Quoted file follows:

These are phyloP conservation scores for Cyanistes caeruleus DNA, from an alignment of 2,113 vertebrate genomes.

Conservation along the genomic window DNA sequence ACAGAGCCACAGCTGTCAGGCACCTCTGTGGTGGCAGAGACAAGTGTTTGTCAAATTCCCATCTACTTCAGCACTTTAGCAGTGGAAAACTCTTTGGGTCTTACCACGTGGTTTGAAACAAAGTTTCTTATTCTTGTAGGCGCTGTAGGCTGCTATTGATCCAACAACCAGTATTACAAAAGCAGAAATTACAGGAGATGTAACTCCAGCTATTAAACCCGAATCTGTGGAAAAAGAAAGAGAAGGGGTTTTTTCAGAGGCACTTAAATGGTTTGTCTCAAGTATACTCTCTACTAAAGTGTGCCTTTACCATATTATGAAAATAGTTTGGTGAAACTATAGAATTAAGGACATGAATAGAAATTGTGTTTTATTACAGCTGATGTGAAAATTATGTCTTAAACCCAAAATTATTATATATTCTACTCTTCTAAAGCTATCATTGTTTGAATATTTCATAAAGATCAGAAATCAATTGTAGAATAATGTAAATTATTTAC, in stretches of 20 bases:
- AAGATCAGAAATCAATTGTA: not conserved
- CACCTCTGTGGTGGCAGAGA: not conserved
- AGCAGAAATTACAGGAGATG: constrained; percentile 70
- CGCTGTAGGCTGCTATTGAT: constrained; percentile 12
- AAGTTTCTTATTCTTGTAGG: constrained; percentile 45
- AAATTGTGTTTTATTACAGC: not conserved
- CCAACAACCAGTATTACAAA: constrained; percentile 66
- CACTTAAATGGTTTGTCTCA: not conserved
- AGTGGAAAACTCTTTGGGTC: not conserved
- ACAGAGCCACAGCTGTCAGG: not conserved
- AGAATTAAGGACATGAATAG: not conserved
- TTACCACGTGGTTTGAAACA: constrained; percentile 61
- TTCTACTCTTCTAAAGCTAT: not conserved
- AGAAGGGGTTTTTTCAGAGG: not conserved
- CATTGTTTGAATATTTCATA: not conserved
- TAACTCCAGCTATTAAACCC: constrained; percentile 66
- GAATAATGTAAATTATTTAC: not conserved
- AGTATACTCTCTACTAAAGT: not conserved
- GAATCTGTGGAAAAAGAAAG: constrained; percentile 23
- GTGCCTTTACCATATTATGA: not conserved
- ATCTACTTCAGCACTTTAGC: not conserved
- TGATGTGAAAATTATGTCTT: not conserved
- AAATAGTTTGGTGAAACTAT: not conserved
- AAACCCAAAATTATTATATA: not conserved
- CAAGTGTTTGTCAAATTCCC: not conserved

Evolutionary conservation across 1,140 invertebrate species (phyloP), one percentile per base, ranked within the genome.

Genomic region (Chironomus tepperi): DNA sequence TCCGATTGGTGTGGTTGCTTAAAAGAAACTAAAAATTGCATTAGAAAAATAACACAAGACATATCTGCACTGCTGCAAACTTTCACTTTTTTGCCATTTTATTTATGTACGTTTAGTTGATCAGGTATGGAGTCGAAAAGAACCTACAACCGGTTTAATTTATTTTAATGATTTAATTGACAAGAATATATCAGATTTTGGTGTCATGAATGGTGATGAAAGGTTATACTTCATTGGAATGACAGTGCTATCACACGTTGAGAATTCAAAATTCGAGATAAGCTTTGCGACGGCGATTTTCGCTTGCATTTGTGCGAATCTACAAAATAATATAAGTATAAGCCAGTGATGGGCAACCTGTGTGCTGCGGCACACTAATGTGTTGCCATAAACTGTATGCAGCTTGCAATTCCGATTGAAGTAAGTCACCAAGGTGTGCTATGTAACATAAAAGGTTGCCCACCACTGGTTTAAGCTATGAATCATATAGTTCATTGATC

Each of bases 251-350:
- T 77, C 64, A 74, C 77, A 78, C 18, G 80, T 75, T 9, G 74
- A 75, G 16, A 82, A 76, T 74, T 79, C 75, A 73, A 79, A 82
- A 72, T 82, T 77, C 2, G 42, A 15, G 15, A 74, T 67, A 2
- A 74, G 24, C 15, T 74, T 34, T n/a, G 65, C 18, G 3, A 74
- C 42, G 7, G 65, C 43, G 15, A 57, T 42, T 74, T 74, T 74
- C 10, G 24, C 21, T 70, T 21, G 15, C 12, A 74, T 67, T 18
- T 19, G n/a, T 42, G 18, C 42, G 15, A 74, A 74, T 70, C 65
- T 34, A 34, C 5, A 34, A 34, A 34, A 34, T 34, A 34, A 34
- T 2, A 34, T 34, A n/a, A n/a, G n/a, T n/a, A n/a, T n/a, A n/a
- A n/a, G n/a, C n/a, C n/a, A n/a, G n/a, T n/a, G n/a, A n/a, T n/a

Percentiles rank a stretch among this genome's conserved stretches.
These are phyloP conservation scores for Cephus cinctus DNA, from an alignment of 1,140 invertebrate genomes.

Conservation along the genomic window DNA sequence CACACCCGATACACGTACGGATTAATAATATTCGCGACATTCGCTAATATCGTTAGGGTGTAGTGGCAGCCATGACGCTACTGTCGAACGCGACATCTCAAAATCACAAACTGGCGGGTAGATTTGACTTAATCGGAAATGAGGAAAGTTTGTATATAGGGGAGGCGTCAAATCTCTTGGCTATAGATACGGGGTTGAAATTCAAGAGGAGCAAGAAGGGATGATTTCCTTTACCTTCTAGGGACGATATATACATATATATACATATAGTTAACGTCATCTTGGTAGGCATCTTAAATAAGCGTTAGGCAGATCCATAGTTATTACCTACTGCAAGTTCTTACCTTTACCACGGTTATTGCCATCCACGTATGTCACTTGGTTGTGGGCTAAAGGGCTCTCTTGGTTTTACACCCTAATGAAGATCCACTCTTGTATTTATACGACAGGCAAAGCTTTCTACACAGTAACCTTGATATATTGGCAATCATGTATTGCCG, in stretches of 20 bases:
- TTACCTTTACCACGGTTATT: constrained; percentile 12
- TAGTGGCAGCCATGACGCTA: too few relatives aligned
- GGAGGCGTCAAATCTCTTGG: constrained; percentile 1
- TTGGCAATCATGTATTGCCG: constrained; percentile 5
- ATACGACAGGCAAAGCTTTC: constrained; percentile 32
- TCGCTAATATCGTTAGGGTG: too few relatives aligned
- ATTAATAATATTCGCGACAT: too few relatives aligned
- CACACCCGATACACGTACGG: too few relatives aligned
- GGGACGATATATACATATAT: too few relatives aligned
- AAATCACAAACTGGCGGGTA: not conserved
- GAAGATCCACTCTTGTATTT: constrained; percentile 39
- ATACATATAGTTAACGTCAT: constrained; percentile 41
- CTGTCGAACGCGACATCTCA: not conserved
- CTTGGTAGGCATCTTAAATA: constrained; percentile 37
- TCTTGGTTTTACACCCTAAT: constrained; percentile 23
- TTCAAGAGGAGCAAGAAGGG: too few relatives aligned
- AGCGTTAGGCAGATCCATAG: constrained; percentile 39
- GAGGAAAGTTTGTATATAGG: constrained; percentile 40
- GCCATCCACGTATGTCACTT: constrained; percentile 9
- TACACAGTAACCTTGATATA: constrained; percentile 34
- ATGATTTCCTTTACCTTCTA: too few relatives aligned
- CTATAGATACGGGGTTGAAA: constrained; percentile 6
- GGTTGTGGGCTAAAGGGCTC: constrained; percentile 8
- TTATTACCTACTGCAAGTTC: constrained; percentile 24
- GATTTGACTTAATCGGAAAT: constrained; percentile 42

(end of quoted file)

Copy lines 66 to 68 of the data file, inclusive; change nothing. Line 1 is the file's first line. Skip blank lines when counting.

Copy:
- GGTTGTGGGCTAAAGGGCTC: constrained; percentile 8
- TTATTACCTACTGCAAGTTC: constrained; percentile 24
- GATTTGACTTAATCGGAAAT: constrained; percentile 42